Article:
Academic Centre for Oral Health, Department of Periodontology, University Medical Centre Groningen.
    Tangerman, Albert
    Department of Gastroenterology and Hepatology, Radboud University Medical Centre, Nijmegen.
    Lingström, Peter
    Department of Cariology, Institute of Odontology, Sahlgrenska Academy, University of Gothenburg.
    Renvert, Stefan
    Kristianstad University, School of Health and Society, Avdelningen för Hälsovetenskap. Kristianstad University, Forskningsmiljön Oral Hälsa - Allmänhälsa - Livskvalitet.
    The short-term treatment effects on the microbiota at the dorsum of the tongue in intra-oral halitosis patients: a randomized clinical trial2013In: Clinical Oral Investigations, ISSN 1432-6981, E-ISSN 1436-3771, Vol. 17, no 2, p. 463-473Article in journal (Refereed)
    Abstract [en]

    Objectives This study aims to assess the effects of rinsing with zinc- and chlorhexidine-containing mouth rinse with or without adjunct tongue scraping on volatile sulfur compounds (VSCs) in breath air, and the microbiota at the dorsum of the tongue. Material and methods A randomized single-masked controlled clinical trial with a cross-over study design over 14 days including 21 subjects was performed. Bacterial samples from the dorsum of the tongue were assayed by checkerboard DNA–DNA hybridization. Results No halitosis (identified by VSC assessments) at day 14 was identified in 12/21 subjects with active rinse alone, in 10/21with adjunct use of tongue scraper, in 1/21 for negative control rinse alone, and in 3/21 in the control and tongue scraping sequence. At day 14, significantly lower counts were identified only in the active rinse sequence ( p &lt; 0.001) for 15/78 species including , Fusobacterium sp., Porphyromonas gingivalis , Pseudomonas aeruginosa , Staphylococcus aureus , and Tannerella forsythia . A decrease in bacteria from baseline to day 14 was found in successfully treated subjects for 9/74 species including: P. gingivalis , Prevotella melaninogenica , S. aureus , and Treponema denticola . Baseline VSC scores were correlated with several bacterial species. The use of a tongue scraper combined with active rinse did not change the levels of VSC compared to rinsing alone. Conclusions VSC scores were not associated with bacterial counts in samples taken from the dorsum of the tongue. The active rinse alone containing zinc and chlorhexidine had effects on intra-oral halitosis and reduced bacterial counts of species associated with malodor. Tongue scraping provided no beneficial effects on the microbiota studied. Clinical relevance Periodontally healthy subjects with intra-oral halitosis benefit from daily rinsing with zinc- and chlorhexidine-containing mouth rinse.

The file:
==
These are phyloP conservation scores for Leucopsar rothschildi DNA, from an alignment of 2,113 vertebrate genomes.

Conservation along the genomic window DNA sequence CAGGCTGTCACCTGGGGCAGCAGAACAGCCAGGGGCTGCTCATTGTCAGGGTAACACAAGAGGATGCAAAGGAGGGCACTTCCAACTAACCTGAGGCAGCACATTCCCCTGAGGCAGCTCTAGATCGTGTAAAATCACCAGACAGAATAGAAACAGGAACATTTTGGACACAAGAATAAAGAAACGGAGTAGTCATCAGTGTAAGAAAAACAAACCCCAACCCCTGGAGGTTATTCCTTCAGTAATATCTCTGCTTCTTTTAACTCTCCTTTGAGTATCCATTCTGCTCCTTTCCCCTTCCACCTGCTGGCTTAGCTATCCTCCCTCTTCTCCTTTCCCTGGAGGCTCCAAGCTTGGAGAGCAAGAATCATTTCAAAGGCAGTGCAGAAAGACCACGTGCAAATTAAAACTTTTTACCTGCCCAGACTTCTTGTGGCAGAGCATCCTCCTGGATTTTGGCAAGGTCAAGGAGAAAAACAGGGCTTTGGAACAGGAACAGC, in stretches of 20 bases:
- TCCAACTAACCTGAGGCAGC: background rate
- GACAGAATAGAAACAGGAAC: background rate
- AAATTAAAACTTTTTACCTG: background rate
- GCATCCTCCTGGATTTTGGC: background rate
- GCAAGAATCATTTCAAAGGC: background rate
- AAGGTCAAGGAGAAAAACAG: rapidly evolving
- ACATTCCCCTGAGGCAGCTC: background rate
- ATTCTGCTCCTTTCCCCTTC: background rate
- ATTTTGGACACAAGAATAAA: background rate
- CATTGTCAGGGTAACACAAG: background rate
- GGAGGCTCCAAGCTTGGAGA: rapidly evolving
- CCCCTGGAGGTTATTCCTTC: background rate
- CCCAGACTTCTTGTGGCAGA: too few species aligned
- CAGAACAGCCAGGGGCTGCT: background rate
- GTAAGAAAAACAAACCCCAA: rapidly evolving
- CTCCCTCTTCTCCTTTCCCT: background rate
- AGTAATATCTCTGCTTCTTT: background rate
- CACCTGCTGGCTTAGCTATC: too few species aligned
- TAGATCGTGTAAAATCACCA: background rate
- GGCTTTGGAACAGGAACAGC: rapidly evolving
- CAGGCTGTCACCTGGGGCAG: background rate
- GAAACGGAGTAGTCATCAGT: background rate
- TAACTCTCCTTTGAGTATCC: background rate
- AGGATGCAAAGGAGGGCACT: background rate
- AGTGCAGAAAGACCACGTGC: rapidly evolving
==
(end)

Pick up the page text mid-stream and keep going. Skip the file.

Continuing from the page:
• 3.
    Hallström, Hadar
    et al.
    Malmö University.
    Persson, G. Rutger
    Kristianstad University, School of Health and Society, Avdelningen för Hälsovetenskap. Kristianstad University, Research environment Oral Health - Public Health - Quality of Life.
    Strömberg, Ulf
    Halland Hospital.
    Twetman, Svante
    University of Copenhagen.
    Renvert, Stefan
    Kristianstad University, School of Health and Society, Avdelningen för Hälsovetenskap. Kristianstad University, Research environment Oral Health - Public Health - Quality of Life.
    Reproducibility of subgingival bacterial samples from patients with peri-implant mucositis2015In: Clinical Oral Investigations, ISSN 1432-6981, E-ISSN 1436-3771, Vol. 19, no 5, p. 1063-1068Article in journal (Refereed)
    Abstract [en]

    OBJECTIVE: The aim of the present study was to investigate the reproducibility of bacterial enumeration from subsequent subgingival samples collected from patients with peri-implant mucositis.

    MATERIAL AND METHODS: Duplicate microbial samples from 222 unique implant sites in 45 adult subjects were collected with paper points and analyzed using the checkerboard DNA-DNA hybridization technique. Whole genomic probes of 74 preselected bacterial species were used. Based on the bacterial scores, Cohen's kappa coefficient was used to calculate the inter-annotator agreement for categorical data. The percentage agreement was considered as "good" when the two samples showed the same score or differed by 1 to the power of 10.